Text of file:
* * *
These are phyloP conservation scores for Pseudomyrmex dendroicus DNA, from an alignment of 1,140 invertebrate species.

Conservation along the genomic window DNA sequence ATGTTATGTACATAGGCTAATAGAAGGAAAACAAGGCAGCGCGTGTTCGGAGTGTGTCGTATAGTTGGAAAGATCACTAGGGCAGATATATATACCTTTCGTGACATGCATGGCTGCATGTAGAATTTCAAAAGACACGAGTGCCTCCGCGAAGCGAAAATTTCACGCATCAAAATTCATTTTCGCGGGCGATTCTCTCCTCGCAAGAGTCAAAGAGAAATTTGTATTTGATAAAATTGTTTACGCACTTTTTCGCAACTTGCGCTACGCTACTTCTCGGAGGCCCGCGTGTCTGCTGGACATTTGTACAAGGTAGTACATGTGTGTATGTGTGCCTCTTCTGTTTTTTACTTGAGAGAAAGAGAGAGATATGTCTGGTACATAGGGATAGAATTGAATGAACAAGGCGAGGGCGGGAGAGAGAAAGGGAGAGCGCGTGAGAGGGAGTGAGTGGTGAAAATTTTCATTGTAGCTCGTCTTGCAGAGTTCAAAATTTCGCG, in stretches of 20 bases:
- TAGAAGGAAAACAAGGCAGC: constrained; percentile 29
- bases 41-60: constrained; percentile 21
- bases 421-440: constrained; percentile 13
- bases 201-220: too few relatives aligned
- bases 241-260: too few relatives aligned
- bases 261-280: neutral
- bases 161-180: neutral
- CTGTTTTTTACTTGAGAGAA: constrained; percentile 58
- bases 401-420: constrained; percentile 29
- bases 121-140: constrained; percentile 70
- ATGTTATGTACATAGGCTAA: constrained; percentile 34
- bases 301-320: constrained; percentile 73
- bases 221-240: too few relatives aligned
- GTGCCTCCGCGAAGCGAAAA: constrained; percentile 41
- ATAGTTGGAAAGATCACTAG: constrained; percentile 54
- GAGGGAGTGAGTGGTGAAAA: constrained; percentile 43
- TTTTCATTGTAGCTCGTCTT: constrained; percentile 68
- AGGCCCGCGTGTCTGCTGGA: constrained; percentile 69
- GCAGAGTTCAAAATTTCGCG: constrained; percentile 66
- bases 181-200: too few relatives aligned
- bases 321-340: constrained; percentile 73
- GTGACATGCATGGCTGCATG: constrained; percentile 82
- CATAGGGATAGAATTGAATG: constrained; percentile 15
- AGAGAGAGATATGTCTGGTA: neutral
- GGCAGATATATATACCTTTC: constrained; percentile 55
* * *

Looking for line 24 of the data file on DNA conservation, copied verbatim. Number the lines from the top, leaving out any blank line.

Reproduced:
- GTGACATGCATGGCTGCATG: constrained; percentile 82